The basis of this study by Richard Beaton, currently Assistant Professor of New Testament at Fuller Theological Seminary, is a doctoral study written under the supervision of Ivor H. Jones and presented to the University of Cambridge in January, 1999. The published work bears all the marks of its origins, including a lengthy bibliography, numerous and often technical footnotes, and directional "maps" provided by the author along the way. These details make the book a valuable source for New Testament scholars who are interested in delving into Matthew's characteristic use of fulfillment citations, particularly those of Isaiah. On the other hand, they also make this book a somewhat difficult read for those who are not specialists in the field.
Scholars will appreciate Beaton's careful attention to the form of Matthew's biblical text. Analyzing contemporary Jewish sources, the author shows both the variety and fluidity of biblical texts in the evangelist's socio-religious world as well as the tendency of scribes to adapt the text to their own context and interests. Those who are not biblical scholars, on the other hand, may well find themselves lost in a morass of details whose import they are unable to unify and evaluate.
Within these parameters the reader will surely note the author's judicious reflections on Bernhard Duhm's late nineteenth-century identification of four Suffering Servant canticles in the Deutero-Isaiah (Isa 42:1-4; 49:1-6; 50:10-11; 52:13-53:12). As a first century author, the evangelist Matthew would have been unaware of any "Deutero-Isaiah;" he would not have considered the four Isaian texts as a single body of textual tradition.
Beaton rightly asks whether it is correct even to speak of a "suffering" servant. Insightfully, he draws attention to the fact that diaspora Judaism interpreted the servant figure of Isa 42:1-4 in a corporate, nationalistic sense, as is attested by the presence of "Jacob" and "Israel" in Isa 42:1 [LXX]. In contrast, Palestinian Judaism interpreted this text in reference to an individual person, potentially a "messiah." Indeed, writing some eleven centuries after Matthew, Maimonides read Isa 42:1-4 as a text with messianic import. The culmination of Beaton's study is the analysis of Isa 42:1-4 within Matthew 11-13, specifically in the context of Matt 12:18-21, and an exposition of the evangelist's christology in the light of his use of the Isaian passage. Prior to this analysis and the subsequent theological study, Beaton examined Matthew's use of Isaiah in formula quotations prior to chapter 12, namely, Isa 7:14 in Matt 1:23, Isa 8:23b-9:1 in Matt 4:15-16, and Isa 53:4a in Matt 8:17.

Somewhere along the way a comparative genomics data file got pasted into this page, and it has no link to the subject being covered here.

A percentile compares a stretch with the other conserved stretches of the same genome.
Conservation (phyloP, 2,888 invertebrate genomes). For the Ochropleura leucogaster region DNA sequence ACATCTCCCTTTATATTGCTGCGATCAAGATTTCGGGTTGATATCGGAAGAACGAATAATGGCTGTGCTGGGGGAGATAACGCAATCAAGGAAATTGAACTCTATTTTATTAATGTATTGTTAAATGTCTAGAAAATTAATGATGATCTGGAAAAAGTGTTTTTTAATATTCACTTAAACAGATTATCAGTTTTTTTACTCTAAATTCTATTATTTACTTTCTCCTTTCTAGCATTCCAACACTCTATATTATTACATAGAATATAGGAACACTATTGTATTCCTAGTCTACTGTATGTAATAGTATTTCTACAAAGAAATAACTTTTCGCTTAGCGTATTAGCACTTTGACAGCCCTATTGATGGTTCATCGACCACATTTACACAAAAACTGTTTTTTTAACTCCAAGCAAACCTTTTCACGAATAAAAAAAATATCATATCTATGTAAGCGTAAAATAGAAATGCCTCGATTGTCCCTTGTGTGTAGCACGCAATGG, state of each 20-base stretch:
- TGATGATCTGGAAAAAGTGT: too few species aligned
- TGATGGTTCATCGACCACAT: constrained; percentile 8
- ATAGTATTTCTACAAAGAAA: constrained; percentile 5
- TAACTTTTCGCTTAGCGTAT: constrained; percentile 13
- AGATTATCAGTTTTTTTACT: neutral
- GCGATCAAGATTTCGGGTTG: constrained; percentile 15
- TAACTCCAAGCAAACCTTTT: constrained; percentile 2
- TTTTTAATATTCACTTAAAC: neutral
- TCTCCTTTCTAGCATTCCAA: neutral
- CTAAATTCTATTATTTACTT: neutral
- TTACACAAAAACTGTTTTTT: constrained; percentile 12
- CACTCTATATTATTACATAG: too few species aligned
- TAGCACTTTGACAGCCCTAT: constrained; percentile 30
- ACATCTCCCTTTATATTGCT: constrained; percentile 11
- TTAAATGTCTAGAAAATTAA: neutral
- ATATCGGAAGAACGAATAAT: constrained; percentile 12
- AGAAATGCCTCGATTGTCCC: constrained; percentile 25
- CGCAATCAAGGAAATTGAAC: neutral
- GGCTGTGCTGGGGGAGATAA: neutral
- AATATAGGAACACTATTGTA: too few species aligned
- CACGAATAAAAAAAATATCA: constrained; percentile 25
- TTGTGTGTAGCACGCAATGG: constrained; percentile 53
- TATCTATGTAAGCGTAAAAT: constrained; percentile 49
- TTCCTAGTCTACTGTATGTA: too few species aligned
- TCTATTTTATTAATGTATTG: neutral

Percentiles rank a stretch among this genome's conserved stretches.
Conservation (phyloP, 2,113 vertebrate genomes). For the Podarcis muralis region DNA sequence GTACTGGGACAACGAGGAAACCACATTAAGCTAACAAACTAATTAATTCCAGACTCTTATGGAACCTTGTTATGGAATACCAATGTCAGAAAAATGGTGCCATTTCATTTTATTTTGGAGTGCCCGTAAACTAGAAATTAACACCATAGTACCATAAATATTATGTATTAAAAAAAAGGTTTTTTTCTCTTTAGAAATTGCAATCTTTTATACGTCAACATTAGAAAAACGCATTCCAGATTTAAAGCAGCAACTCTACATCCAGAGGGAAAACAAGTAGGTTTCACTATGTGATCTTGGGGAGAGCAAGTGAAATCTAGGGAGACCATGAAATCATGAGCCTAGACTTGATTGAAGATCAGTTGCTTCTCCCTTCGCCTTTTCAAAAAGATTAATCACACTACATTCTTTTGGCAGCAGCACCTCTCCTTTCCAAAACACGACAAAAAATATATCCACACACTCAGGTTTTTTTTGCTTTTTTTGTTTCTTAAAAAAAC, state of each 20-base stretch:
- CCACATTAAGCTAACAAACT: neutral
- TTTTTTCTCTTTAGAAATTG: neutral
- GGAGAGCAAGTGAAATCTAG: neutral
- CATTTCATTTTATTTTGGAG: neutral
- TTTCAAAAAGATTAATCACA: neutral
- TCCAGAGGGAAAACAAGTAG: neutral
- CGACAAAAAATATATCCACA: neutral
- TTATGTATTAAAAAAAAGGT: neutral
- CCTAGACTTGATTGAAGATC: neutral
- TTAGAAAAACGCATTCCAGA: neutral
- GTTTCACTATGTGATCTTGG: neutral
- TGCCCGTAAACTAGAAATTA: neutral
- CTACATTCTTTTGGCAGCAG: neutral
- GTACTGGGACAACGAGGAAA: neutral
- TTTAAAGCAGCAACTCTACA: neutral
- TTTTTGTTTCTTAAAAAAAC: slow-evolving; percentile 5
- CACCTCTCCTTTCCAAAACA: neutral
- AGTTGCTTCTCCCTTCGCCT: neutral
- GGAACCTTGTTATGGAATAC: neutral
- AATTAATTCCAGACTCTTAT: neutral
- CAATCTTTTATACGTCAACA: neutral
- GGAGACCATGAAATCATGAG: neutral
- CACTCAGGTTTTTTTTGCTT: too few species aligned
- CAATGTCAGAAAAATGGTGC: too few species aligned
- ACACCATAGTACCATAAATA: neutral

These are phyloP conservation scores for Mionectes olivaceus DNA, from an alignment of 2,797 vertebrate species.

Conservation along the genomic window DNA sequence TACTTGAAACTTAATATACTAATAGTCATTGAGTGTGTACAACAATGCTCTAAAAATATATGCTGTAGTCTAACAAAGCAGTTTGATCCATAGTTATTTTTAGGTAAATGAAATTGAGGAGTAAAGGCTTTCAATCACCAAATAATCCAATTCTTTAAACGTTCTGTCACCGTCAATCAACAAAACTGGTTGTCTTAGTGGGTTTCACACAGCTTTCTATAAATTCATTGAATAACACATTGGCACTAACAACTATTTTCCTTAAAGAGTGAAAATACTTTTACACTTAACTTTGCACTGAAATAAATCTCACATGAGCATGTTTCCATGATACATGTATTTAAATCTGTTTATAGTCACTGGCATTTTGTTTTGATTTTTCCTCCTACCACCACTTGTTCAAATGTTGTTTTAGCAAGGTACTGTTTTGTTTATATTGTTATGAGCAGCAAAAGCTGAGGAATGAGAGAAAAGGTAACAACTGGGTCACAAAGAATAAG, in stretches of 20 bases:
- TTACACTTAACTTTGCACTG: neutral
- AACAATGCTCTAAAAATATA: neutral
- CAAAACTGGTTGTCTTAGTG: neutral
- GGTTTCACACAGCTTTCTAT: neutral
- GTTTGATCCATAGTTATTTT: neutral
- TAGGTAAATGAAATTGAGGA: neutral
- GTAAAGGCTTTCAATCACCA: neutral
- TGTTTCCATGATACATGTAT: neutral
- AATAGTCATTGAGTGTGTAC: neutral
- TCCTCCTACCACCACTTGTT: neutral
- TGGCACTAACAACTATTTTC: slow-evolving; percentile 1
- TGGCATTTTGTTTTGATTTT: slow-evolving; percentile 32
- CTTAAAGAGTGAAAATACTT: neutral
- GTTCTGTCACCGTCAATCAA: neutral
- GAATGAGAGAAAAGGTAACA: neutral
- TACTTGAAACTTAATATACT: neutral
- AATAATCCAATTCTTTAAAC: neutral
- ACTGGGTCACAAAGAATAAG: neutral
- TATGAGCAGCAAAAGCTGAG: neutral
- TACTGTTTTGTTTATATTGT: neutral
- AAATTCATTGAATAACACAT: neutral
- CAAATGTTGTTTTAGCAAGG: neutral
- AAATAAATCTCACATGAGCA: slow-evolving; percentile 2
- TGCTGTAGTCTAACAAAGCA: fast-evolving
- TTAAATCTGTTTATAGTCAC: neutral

This reviewer found the author's remarks on the use of Isaiah in Matt 4:15-16 particularly enlightening, albeit a bit stretched at times. He was also puzzled by the author's use of "Kingdom of God" (p. 151) with reference to Matthew; the evangelist clearly preferred the expression "Kingdom of Heaven" in comparison to the earlier Markan phraseology, "Kingdom of God."
Beaton's principal thesis is that the fulfillment citation in Matt 12:18-21 serves to highlight the identity of Jesus as the ideal Davidide, inaugurating the Kingdom with characteristic justice and mercy. The author has carefully teased out the relationship between the Isaian citation and the broader context of Matthew's gospel. Surely this effort is one of the strengths of his analysis. The biblical scholar and the non-specialist alike must also appreciate the relationship between the use of Isa 42:1-4 in Matthew and the heavenly words at both Jesus' baptism (Matt 4:17) and his transfiguration (Matt 17:5).
The final chapter of Beaton's study presents a synthesis and systematic christology that focuses on 1) an apologetic Jesus, a center of controversy and judgment; 2) the Spirit of God revealing Jesus' identity and the arrival of the Kingdom; 3) Jesus who identifies with the oppressed and the broken, offering liberation and justice; and 4) the ethical king whose rule is characterized by justice for the down and out, the impure, the poor, and the marginalized. The non-specialist will surely profit from these rich christological insights but will find the path to get to them a long one, perhaps tedious or even somewhat of a maze. The specialist, on the other hand, will appreciate Beaton's careful analysis and the many steps along the way.